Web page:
This video shows you how to find the complete list.

Gerald Dierkes is an information services specialist for the Information and Research Assistance team, senior copyeditor for the Communication and Publications team, and a liaison to the Department of Theater.


Paper for the People: A Conference on Dime Novels and Early Mass Market Publishing

dime novels banner

Falvey Memorial Library is holding a conference, “Paper for the People: A Conference on Dime Novels and Early Mass Marketing Publishing,” to celebrate the recently discovered collection of dime novels and other late-nineteenth-century popular materials. To register for this free conference, to be held on June 10-11, go to the vupop registration page. The registration deadline is June 7.

On June 10, presentations and panel discussions on dime novels will begin at 9 a.m. in Speakers’ Corner. Joe Rainone, an expert world-class collector, will discuss “the origins of science fiction in ‘steampunk’ dime novels.” A tribute to a legendary bibliographer, Edward T. LeBlanc, will be presented. The Falvey Memorial Library Dime Novel Exhibit, featuring some fascinating rare items, will officially open. Lunch will be provided for attendees.

You might also want to explore the Blue Electrode, which offers a number of digitized dime novels for your reading pleasure.

An “unofficial post-conference get together” will follow the scheduled conference on June 11. Tentative plans include tours of the Library and its digitization laboratory and also brainstorming sessions on future digital initiatives.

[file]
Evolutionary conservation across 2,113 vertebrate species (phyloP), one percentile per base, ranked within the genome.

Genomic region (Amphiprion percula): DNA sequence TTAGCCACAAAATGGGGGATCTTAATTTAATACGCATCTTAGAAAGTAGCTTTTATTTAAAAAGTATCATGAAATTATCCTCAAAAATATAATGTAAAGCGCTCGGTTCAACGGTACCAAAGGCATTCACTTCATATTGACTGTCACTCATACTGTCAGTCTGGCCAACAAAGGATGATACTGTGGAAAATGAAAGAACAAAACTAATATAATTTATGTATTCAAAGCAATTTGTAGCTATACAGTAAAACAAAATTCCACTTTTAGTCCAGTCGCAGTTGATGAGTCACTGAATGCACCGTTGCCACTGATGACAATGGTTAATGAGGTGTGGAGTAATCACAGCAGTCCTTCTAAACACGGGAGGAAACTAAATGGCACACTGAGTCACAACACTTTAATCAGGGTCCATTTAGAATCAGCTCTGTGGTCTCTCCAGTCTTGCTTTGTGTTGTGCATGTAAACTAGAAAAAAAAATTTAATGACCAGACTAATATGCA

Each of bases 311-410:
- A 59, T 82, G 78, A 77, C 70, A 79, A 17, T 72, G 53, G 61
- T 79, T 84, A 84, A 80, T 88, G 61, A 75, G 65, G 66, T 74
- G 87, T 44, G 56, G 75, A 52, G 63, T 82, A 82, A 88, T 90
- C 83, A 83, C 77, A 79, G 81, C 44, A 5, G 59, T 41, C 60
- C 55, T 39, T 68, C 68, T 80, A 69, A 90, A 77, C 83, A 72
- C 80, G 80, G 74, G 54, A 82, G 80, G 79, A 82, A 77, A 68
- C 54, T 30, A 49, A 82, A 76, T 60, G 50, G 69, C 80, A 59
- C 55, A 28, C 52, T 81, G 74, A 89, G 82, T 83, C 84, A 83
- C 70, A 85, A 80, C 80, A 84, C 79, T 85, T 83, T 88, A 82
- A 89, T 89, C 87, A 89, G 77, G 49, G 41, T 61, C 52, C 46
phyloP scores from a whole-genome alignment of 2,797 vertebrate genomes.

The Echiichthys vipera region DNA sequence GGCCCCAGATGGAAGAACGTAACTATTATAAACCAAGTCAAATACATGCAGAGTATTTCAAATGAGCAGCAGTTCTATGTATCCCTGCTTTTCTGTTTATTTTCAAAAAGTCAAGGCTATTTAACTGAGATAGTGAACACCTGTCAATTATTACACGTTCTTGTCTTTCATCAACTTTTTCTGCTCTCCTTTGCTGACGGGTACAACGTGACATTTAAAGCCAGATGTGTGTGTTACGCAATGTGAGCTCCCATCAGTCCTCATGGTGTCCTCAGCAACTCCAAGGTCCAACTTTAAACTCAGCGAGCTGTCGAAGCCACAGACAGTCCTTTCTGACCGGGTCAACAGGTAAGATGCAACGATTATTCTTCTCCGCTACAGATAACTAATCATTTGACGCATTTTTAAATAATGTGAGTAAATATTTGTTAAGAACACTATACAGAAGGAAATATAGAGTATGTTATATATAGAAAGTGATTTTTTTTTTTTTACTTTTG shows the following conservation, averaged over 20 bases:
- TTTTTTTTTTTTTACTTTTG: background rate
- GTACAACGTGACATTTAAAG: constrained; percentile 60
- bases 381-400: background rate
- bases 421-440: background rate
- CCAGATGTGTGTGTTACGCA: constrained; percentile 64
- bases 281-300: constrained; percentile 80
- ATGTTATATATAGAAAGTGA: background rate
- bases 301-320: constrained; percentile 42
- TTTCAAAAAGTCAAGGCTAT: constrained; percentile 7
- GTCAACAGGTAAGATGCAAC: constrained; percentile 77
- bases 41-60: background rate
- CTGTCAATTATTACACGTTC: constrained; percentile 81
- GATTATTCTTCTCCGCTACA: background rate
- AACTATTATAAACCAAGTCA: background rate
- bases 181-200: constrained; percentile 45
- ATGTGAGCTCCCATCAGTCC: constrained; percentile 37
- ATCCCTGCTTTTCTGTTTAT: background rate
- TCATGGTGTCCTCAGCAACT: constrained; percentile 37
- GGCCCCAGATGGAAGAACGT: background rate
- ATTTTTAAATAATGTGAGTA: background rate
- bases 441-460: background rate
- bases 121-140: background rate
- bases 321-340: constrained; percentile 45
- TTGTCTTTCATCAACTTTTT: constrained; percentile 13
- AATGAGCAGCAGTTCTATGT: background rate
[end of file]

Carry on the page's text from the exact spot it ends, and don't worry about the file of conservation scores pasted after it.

Falvey plans to host another conference—Popular Culture Series 2—in summer 2014.

Alice Bampton is an digital image specialist and senior writer on the Communication and Publications Team.


And the Winner of Author Madness Tournament is…

The lights were low in Falvey Memorial Library as Mark Twain and William Shakespeare, two literary titans, two gentlemen of consummate wit and profound insight, entered the building for the final match in the library Author Madness tournament.


Posey Whidden (class of ?)

But in the words of another literary master (whoever wrote Mad Max 3: Beyond Thunderdome) “two men enter, one man leaves” in this high stakes competition. And that man happened to win by just a single vote!  With an ever-so-narrow victory of 42 votes to 41, Falvey Memorial Library is proud to announce that this year’s Author Madness champion is none other than Mr. William Shakespeare.

The Great Bard had some tough match-ups on his way to the title, including a game with Dr. Seuss that many expected he may not win, but in the end Shakespeare’s hold on the Western cannon proved persistent. Congratulations, Billy! We knew you had it in ya.

As an added bonus, students who voted in the final match were eligible for a raffle giveaway of a book by the winning author. This year’s prize winner is Posey Whidden. Posey will be receiving a handsome edition of the complete works of Shakespeare (1300 pages!), which we expect she’ll read in its entirety this summer. There’s nothing like King Lear for a little beach reading if you ask me.

Posey-2Thanks to everyone who voted in this year’s tournament and to all the readers of the Author Madness blog series. Be sure to check the library catalogs when you’re picking out summer books, and from everyone here at Falvey Memorial Library we’d like to wish you happy reading.

Corey Waite Arnold is a writer and intern on the Communication and Publications Team. He is currently pursuing an MA in English at Villanova University.

Image courtesy of the Encyclopedia of World Biography.


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Last Modified: May 16, 2013